Nuclear Engineering International 22nd Nov 2011 more >>

India

The Indian government wants the country’s economic growth to continue, but needs power to fuel it. Coastal areas in states like Tamil Nadu and Maharashtra may be transformed by the building of nuclear plants. But some local people are not happy.

BBC 22nd Nov 2011 more >>

Shale Gas

The UK will fail to meet its climate change targets if industry and politicians back controversial new plans to go ahead with widespread drilling for shale gas, according to a report published on Wednesday. About 2tr cubic feet of natural gas trapped in dense shale rocks is estimated to lie beneath Lancashire according to Cuadrilla Resources, the main shale gas company operating in the UK. Further exploration in Wales, Scotland and other parts of England could add substantially to this total. But burning it for fuel results in large-scale carbon dioxide emissions, and scientists from the Tyndall Centre for Climate Research, in a report commissioned by the Cooperative Group, warned that exploiting even a minor proportion of this gas would generate so much carbon dioxide that the government’s greenhouse gas emissions targets would be rendered unreachable. Paul Monaghan, head of social goals at the Cooperative, said: “It is shocking how little scrutiny and thoughtful consideration has been demonstrated by the UK government and its environmental agencies when it comes to shale gas. Not least because, evidence is now emerging which indicates that gas derived from shale may have a significantly greater carbon footprint than previously thought, seriously questioning whether it can play any role in the transition to a low-carbon economy. The calls from ‘big gas’ for the abandonment of renewables targets must be rebuffed, and here is the science to do just that.”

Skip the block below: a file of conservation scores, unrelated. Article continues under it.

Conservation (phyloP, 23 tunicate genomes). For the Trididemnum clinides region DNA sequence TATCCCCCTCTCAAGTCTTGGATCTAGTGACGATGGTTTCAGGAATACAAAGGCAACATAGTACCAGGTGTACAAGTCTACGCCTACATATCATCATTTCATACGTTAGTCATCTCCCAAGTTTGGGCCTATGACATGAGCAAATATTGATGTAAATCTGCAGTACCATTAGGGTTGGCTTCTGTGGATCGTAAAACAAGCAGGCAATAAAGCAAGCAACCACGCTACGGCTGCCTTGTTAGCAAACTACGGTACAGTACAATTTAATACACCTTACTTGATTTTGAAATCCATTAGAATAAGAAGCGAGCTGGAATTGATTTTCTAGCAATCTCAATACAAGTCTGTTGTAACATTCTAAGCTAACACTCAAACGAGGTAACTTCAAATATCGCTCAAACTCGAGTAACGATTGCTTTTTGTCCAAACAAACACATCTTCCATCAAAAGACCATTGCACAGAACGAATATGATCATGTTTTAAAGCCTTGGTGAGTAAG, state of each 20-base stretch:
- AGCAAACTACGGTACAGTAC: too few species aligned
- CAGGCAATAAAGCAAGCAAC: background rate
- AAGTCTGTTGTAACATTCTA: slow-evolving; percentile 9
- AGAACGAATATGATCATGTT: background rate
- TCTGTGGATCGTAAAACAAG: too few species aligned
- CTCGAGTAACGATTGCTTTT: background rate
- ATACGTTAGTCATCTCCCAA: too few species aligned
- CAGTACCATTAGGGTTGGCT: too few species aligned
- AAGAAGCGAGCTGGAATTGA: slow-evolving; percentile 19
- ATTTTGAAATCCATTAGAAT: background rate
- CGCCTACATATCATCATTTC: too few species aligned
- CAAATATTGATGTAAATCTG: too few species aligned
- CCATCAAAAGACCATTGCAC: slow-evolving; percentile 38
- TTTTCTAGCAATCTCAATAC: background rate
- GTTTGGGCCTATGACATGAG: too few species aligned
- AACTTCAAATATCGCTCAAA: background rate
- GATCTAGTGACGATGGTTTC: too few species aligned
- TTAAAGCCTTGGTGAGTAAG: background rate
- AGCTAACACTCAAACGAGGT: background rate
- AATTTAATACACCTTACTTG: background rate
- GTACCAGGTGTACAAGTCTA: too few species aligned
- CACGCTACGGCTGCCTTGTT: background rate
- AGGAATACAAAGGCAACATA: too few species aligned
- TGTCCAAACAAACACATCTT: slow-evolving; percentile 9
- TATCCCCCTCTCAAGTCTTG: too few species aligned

Guardian 23rd Nov 2011 more >>

Independent 23rd Nov 2011 more >>

Renewables

Solar subsidy cuts damage UK’s attractiveness to clean energy investors. Ernst & Young quarterly survey sees UK fall to sixth among 40 countries analysed, as emerging economies start to rise

Business Green 22nd Nov 2011 more >>

Global investment in renewable energy infrastructure will double over the next 10 years, soaring to $395bn a year by 2020, according to a major new report from Bloomberg New Energy Finance (BNEF).

Business Green 16th Nov 2011 more >>

The coalition will seek to head off one of the biggest rebellions on policy yet on Wednesday when MPs debate drastic cuts to the subsidies that have sparked a 39,000-job boom in solar power. More than 20 Liberal Democrat MPs are likely to vote against the plans, in a revolt that observers say is likely to outdo the vote on tuition fees, when 21 of the party’s number broke ranks. The rebellion extends to ministerial level, with Norman Baker, the transport minister, writing to the climate secretary and fellow Lib Dem Chris Huhne to protest about the cuts, under which incentives to install solar panels would be halved, with potentially disastrous results for the fledgling industry. Baker said: “I have reservations about the speed and level of the proposed changes for community size projects [usually for panels to be installed on social housing] and I am therefore asking the secretary of state to examine urgently the case for some flexibility to mitigate any adverse effects of the changes.”